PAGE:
Its expiration date was scheduled for October 2021. FAA records reveal the owner of the plane: registered as 477 AVIATION LLC, the company is based in Beverly Hills, California. We check the firm’s records and how it advertises itself online and we find data on a website called Prijet which reveals the connection between N450BD and the company from California.
We even find a pilot (Chief Pilot at 477 Aviation LLC) on Linkedin who may or may not still work at the company and may know more about what happened to the plane before it fell into the hands of narcotics traffickers (though, again we don't know and certainly don't allege anything in this regard).
Apart from the question ‘who owns 477 Aviation?”, which appears to be Gerard Guez a fashion mogul (thx to the comment by @just_some_d00d on Twitter), from here on we can only conjecture.
OpenCorporates lists the company’s agent name as ‘CHRISTIAN TRUNNELL’ with the registered address of 801 S. FIGUEROA ST. SUITE 2500 LOS ANGELES CA 90017. Again, the quick warning here to dismiss any potential libel claims, we do not allege any responsibility or involvement here. We simply present data from open records.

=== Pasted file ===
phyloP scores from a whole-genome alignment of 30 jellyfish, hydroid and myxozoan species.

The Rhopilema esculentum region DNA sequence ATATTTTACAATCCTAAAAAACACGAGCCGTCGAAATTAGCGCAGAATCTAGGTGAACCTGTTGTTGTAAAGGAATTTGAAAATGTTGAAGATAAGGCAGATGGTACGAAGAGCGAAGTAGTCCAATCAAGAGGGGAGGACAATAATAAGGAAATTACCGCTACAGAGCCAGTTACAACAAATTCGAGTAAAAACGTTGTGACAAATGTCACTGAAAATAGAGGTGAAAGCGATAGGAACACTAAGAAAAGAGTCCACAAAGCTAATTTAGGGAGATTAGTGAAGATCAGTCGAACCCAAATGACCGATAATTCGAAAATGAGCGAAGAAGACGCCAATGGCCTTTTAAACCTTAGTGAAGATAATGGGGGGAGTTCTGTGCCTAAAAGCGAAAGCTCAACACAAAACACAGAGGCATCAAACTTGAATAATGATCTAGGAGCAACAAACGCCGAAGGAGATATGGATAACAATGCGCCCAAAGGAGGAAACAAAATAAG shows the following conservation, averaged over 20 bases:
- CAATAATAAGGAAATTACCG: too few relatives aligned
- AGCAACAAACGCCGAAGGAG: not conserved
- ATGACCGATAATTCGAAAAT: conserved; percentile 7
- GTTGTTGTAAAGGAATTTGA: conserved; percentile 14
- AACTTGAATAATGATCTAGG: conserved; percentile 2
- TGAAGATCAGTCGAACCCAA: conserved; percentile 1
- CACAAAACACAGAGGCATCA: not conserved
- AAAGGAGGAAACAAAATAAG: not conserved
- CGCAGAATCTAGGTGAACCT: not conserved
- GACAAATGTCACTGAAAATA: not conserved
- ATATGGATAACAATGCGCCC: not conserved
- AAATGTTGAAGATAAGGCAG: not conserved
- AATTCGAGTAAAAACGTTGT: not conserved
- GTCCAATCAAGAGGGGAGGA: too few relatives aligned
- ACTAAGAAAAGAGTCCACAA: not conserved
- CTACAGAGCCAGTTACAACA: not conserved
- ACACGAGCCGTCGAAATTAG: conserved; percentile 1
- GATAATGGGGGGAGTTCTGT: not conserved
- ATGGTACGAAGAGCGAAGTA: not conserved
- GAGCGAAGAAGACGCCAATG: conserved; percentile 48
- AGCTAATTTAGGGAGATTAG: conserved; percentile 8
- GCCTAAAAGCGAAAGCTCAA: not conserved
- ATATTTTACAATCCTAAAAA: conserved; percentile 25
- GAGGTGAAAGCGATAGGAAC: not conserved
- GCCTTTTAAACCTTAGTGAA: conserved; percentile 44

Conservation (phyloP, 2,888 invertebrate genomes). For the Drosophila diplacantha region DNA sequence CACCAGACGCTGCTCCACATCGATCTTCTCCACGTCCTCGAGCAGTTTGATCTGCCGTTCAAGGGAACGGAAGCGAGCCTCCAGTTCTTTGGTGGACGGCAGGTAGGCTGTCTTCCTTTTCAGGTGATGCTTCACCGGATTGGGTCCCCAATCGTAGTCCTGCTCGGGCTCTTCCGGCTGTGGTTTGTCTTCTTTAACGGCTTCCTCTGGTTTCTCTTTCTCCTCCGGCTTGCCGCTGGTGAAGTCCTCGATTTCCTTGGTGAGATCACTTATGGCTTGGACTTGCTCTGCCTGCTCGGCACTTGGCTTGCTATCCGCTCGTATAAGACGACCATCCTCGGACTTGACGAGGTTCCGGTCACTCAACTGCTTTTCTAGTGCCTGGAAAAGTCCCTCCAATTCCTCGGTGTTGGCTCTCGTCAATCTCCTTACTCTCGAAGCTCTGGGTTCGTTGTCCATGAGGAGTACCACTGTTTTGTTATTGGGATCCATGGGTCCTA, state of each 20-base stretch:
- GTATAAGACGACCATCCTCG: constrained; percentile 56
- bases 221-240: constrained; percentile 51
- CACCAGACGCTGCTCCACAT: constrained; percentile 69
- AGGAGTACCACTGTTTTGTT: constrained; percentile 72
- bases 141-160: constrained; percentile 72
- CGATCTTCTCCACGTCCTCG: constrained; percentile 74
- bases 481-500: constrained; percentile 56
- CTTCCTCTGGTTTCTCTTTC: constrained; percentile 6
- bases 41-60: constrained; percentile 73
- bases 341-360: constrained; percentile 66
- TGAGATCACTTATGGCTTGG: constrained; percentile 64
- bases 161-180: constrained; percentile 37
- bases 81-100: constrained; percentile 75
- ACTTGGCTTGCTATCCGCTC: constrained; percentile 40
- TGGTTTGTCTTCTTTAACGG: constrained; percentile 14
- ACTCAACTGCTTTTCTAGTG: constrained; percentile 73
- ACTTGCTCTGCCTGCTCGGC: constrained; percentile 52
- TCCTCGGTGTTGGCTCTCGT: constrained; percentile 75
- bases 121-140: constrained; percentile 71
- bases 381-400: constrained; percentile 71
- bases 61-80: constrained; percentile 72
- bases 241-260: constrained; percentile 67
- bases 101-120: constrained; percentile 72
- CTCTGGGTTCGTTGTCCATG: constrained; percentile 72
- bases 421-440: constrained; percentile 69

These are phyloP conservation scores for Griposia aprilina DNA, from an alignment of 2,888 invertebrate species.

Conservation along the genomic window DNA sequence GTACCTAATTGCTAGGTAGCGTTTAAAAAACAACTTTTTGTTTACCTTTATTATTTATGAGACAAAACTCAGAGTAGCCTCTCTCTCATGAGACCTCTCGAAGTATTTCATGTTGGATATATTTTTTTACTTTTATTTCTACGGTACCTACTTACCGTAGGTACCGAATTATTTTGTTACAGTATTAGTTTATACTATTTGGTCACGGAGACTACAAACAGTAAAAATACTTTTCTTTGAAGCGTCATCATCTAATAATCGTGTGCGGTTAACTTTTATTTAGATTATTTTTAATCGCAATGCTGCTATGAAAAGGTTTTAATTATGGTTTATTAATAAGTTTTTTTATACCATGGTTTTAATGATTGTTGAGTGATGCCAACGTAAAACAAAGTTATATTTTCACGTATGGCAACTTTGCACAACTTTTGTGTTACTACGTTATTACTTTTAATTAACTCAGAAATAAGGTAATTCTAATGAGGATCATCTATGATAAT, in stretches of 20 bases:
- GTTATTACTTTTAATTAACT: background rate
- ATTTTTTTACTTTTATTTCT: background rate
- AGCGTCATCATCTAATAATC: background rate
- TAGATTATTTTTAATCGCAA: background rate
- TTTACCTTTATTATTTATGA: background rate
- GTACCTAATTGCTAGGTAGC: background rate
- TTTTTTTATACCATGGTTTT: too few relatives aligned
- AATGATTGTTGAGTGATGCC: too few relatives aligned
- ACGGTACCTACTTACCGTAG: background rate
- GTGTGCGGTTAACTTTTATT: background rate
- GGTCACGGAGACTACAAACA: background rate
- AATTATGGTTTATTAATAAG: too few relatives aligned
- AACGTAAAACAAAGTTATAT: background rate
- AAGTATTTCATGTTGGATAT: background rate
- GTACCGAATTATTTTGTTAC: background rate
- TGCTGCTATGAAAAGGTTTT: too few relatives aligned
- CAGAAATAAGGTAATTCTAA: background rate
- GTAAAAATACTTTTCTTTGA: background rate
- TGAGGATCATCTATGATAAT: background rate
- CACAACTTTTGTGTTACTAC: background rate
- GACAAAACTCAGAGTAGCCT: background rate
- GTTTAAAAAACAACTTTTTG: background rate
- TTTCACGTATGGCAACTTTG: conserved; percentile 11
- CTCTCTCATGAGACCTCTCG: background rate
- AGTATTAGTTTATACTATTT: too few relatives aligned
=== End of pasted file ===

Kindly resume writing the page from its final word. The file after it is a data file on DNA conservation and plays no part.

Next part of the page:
It’s astonishing what we can learn from open data and fellow social media users (this Reddit thread features a number of interesting comments). The landed about 14 km from El Chal, social media account of Oscar Pereza claims, in a field and was set on fire before being abandoned. The Guatemalan Army found a large pile of bags filled with narcotics in a hole near to where the aircraft landed. We couldn't find the crash site on Planet Lab images but we tried.
Are there patterns traffickers follow?